somewhat poor variety of the Baronial style. The
height of its main tower is 147 feet. Its predecessor,
erected in 1660 by George, Earl of Caithness, was the
birthplace and residence of the famous Sir John Sinclair
(1754-1835), to whom Scotland owes the Old Statistical
Account, and also of his daughter, Miss Catherine
Sinclair (1801-64). His grandson, Sir John-George-
Tollemache Sinclair of Ulbster, third Bart, since 1786
(b. 1825 ; sue. 1868), has been Liberal member for
Caithness since 1869, and holds 78,053 acres in the
shire, valued at £14,212 per annum. A short distance
E of the castle is Harold's Tower, erected by Sir John
Sinclair to mark the supposed grave of Harald, grandson
of Rcignvald, who was defeated by Harald Maddadson in
this neighbourhood in 1196. Near the centre of Scrabster
Bay are the ruined remains of the old castle of the
Bishops of Caithness, occupying the site of the ' borg '
which Harald Maddadson destroyed when he captured
Bishop John of Caithness and the principal men of
the district in 1201. The neighbourhood was also the
scene of an earlier battle in 1040, when Moddan, nephew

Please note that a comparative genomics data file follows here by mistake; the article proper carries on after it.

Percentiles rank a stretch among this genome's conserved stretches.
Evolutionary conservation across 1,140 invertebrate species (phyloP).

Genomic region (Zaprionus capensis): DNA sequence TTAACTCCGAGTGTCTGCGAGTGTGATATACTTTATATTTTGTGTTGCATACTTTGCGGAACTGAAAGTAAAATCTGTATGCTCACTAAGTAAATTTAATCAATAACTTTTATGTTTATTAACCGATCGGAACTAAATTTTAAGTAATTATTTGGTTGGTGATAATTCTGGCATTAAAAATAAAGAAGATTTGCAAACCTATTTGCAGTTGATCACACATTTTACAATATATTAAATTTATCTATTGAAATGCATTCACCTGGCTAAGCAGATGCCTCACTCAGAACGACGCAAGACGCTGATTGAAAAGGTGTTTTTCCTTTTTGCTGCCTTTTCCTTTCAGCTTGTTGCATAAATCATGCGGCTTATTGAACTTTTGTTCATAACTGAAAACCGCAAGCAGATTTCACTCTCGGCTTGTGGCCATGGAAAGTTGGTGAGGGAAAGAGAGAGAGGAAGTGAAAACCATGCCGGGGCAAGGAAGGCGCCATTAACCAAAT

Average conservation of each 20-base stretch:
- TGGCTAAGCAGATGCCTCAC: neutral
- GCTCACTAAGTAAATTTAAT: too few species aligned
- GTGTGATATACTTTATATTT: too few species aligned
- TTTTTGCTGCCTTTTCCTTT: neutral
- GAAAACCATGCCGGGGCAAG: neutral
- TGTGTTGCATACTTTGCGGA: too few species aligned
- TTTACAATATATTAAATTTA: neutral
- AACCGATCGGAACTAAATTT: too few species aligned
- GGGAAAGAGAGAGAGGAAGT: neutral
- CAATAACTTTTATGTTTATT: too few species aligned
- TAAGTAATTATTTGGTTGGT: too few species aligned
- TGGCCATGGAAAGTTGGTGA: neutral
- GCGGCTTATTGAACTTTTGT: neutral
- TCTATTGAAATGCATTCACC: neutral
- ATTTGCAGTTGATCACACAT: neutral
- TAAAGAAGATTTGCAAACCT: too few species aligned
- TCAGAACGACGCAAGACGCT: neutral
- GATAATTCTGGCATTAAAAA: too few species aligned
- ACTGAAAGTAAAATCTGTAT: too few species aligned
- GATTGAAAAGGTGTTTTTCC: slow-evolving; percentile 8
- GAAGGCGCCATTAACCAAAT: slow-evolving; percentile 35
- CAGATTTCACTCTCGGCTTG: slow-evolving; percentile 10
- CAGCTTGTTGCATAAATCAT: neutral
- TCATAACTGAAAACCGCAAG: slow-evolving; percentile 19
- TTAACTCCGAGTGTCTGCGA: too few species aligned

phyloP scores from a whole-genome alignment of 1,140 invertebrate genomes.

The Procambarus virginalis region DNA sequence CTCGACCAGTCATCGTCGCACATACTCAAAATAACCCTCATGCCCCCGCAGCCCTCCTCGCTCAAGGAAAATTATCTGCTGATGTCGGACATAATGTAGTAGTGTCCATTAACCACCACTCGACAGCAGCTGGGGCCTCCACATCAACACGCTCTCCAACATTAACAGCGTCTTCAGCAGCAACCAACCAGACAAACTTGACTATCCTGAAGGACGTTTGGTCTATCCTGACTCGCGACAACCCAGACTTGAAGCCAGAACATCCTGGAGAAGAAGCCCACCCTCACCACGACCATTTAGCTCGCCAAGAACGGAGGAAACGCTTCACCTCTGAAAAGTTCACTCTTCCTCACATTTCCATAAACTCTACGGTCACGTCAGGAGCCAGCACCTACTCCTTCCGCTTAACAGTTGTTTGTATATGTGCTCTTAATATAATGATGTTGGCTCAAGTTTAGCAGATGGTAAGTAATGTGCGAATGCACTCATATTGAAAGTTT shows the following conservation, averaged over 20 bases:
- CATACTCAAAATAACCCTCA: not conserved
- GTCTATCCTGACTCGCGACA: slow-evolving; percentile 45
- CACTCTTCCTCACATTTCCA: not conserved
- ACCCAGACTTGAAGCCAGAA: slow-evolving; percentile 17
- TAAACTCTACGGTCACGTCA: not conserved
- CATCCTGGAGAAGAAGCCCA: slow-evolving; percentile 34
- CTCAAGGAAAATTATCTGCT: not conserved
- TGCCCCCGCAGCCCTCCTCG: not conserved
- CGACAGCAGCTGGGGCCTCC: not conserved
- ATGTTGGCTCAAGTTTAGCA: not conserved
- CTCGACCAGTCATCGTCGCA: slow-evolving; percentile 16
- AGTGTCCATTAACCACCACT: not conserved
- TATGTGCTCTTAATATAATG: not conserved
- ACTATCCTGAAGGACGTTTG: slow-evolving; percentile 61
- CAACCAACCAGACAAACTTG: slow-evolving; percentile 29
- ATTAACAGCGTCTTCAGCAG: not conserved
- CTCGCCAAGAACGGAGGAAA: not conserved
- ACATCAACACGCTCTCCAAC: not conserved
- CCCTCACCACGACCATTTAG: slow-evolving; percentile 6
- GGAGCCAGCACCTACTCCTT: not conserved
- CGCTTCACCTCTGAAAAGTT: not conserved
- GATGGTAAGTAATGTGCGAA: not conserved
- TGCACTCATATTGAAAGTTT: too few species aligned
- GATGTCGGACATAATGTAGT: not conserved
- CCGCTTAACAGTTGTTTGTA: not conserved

of King Duncan, was surprised and slain in or about the
* The name is sometimes more widely applied to the whole
sweep bounded on the NW by Holburn Head and on the E by
Dunnet Head; and embracing on the SE the great sweep of
Dunnet Eay, This opening measures 7 miles across the mouth
from Holburn Head NE to Dunnet Head, 7i from Dunnet Head
SW to the town of Thurso, and 7 from Holburn Head E by S to
Dunnet Sands.
town by Thorkell Fostri and his Norsemen, and there-
after Thorkell's victorious army proceeded to join
Thorfinn and take part in the great battle in Moray
that preceded Duncan's death. There are some traces
of a camp at Holburn Head, and remains of Picts'
houses or weems at Sordale, Balliemore, Cairnmore,
Scrabster Hill, and elsewhere. A little to the W of
Holburn Head is a small obelisk called Slater's Monu-
ment, erected in memory of Captain M. A. Slater of the
Coast Survey, who is supposed to have been thrown
from his horse over the cliff close at hand. The parish
is in the presbytery of Caithness and the synod of
Sutherland and Caithness, and the living is worth £433-
a year. The churches are noticed in connection with
the town. Seven schools, with total accommodation
for 1082 pupils, had (18S4) an average attendance of
622, and grants amounting to £534. Thurso unites
with Bower, Cannisbay, Dunnet, Halkirk, Olrig, Reay,
and Watten to form Thurso poor-law combination, with a
poorhouse having accommodation for 149 inmates. The
cemetery is on a high bank overlooking the river Thurso,,
fully § mile S of the town. It contains a monument
to Robert Dick (1811-66), the famous scientific baker
of Thurso, whose story has been told by Dr Smiles in
Robert Dick, Geologist and Botanist (1878). The George-